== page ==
My kids loathe ALEKS and love Prodigy. They enjoy the virtual environment, having an in-game character that they can name, dress, etc. They like all the game aspects of leveling up and earning credits. The math part is sometimes frustrating – because there is never explanation of how to solve the problems – but the fun of the game is usually enough to motivate them to continue.

What Parents Like

I like that instead of just playing a game, the kids are getting some math practice. We’ve tried other forms of math exercise, but Prodigy is the only one anyone has stuck with.

I have not used these features, but Prodigy allows parents to set goals for the kids, and set the rewards. It also allows parents to monitor progress and receive Report Cards.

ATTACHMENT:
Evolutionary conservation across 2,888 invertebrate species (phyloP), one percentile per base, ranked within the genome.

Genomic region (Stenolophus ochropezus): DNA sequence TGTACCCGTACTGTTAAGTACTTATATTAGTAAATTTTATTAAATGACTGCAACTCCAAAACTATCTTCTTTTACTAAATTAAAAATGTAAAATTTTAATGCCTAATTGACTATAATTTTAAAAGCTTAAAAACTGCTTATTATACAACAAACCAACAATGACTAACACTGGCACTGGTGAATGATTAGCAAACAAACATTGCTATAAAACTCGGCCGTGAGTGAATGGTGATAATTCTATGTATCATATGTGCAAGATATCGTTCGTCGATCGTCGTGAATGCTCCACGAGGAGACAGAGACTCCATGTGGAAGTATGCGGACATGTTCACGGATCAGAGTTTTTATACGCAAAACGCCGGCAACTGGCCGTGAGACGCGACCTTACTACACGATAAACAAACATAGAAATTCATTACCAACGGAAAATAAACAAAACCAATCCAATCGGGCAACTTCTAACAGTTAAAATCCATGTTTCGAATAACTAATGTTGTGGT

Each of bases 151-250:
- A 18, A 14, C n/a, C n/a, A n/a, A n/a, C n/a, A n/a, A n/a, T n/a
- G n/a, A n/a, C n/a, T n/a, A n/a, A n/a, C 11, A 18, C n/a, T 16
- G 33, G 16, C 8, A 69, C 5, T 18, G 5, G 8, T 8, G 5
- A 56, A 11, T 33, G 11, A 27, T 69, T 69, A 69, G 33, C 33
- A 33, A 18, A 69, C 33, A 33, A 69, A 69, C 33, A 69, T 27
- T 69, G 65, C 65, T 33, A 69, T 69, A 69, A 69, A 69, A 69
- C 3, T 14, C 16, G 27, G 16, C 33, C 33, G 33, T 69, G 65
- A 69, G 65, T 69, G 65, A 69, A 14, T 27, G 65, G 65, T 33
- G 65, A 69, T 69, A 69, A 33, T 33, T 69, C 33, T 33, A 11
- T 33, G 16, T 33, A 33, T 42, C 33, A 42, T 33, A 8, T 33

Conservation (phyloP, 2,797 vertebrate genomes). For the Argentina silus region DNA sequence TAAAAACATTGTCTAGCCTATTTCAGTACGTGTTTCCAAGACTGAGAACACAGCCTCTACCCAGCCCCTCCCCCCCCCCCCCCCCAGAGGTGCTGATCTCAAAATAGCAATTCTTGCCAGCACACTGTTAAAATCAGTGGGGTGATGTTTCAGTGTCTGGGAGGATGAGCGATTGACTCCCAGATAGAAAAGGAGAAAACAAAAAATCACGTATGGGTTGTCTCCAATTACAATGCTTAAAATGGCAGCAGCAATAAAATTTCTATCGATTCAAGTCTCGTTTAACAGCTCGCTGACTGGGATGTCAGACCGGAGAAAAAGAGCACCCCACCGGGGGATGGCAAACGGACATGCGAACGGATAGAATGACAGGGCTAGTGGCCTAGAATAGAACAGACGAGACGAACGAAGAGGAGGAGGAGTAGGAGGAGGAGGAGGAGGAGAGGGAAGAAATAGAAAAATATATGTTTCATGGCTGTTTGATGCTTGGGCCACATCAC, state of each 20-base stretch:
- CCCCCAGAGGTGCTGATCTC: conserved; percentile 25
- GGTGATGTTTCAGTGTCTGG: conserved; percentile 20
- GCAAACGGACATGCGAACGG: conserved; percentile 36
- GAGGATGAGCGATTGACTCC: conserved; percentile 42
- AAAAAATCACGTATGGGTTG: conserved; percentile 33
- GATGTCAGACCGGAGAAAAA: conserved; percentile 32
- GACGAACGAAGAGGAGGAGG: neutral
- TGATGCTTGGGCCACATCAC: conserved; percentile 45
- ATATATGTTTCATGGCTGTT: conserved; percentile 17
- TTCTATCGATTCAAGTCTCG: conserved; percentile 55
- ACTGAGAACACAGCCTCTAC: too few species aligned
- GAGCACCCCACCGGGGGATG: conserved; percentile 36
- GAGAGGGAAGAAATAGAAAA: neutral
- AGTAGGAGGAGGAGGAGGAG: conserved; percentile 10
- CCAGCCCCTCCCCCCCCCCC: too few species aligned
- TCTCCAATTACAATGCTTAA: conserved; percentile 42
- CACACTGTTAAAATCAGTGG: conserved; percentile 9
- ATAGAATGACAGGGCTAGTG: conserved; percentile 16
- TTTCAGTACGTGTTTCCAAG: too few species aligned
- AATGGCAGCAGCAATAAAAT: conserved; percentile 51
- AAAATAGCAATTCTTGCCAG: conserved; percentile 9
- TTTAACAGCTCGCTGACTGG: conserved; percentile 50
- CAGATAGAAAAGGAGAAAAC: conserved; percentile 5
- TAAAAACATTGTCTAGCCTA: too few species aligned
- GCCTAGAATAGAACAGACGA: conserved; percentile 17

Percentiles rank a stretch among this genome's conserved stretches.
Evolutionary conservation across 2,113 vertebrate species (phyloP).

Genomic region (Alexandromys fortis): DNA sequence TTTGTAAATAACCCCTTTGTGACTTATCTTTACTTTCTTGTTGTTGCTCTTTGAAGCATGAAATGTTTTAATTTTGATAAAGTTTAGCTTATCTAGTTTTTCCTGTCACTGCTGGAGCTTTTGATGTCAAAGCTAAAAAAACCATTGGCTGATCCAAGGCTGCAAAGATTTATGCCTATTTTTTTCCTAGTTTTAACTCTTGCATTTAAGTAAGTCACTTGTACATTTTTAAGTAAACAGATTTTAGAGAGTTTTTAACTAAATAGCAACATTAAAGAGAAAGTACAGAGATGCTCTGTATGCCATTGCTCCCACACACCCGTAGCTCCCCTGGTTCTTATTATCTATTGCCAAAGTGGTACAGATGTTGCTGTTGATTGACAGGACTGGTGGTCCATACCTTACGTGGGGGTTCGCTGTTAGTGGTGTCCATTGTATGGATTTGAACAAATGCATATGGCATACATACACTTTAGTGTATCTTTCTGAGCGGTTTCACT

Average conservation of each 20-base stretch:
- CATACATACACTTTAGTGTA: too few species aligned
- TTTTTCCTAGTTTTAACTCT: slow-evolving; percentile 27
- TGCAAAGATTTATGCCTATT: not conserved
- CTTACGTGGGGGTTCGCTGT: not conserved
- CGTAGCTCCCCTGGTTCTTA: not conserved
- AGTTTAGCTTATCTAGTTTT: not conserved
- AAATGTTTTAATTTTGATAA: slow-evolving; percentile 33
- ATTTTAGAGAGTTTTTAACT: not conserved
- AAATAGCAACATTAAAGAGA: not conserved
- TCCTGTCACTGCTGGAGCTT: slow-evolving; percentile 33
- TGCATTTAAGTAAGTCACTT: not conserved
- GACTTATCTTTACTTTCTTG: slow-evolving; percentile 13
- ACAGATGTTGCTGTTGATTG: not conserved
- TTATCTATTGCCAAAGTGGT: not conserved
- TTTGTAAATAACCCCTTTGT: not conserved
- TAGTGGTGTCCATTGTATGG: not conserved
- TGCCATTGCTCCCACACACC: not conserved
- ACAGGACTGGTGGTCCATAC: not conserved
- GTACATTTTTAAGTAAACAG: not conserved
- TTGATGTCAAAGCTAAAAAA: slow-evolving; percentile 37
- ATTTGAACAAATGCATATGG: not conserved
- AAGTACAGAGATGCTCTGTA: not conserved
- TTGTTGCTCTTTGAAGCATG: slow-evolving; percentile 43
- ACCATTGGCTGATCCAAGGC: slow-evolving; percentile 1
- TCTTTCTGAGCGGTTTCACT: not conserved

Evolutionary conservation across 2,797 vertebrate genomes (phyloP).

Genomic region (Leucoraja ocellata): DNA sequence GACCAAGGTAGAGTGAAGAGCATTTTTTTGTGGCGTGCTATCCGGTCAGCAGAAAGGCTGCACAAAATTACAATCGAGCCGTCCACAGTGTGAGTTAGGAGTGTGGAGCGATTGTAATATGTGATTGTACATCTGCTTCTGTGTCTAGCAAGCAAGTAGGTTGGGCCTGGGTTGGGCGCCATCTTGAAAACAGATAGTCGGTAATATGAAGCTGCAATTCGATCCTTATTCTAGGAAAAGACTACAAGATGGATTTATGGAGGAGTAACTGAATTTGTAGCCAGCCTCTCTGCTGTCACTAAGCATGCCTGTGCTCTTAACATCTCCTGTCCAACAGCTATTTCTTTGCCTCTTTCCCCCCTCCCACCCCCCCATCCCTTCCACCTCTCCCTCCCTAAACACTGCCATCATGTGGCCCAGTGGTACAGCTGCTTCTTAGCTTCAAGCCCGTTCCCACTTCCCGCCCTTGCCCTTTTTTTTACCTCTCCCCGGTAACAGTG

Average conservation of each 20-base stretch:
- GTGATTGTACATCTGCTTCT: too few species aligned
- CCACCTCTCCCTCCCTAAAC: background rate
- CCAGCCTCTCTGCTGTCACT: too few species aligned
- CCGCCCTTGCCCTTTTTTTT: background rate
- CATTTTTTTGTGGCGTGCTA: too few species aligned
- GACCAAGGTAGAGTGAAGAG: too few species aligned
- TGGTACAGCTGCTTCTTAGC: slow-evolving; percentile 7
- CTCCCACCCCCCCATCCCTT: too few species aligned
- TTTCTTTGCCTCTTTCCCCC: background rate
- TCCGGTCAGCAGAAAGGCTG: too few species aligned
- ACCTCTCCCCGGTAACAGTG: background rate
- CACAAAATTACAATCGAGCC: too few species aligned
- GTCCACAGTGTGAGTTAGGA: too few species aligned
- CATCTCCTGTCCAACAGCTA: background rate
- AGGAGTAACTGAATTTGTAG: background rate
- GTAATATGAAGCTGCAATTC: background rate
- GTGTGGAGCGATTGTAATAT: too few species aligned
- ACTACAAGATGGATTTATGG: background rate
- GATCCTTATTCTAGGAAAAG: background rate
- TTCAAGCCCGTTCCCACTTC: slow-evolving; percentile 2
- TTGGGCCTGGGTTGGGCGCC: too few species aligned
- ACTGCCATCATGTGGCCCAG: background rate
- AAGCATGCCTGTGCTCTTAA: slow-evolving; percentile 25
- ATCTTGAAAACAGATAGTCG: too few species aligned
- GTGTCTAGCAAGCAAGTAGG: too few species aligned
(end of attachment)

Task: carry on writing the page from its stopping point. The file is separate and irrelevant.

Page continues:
What the Critics Think

Prodigy has loads of critics. The fact that the game does not actually teach anything, and solely relies on drills, is a frustrating surprise for some.

Common Sense Media has very mixed reviews, but ultimately gives Prodigy 4/5 stars.

Concerns/Flaws

• The excessive pressure to buy a membership can be annoying. There are not ads for other things, as there are in many of the apps my kids play, but still the ads for Prodigy membership may be enough reason to not play it.

• The game relies on a thirst for violent competition. The violence is very cartoon-y, without blood or gore. And the competition is not really different from what you would see in a game of chess.

However, most math-education tools/games rely on the desire to solve problems as the motivator. Prodigy uses the desire to win as the motivator. This may seem a subtle distinction, but it will appeal greatly to some students and not at all to others.

Who Made it / History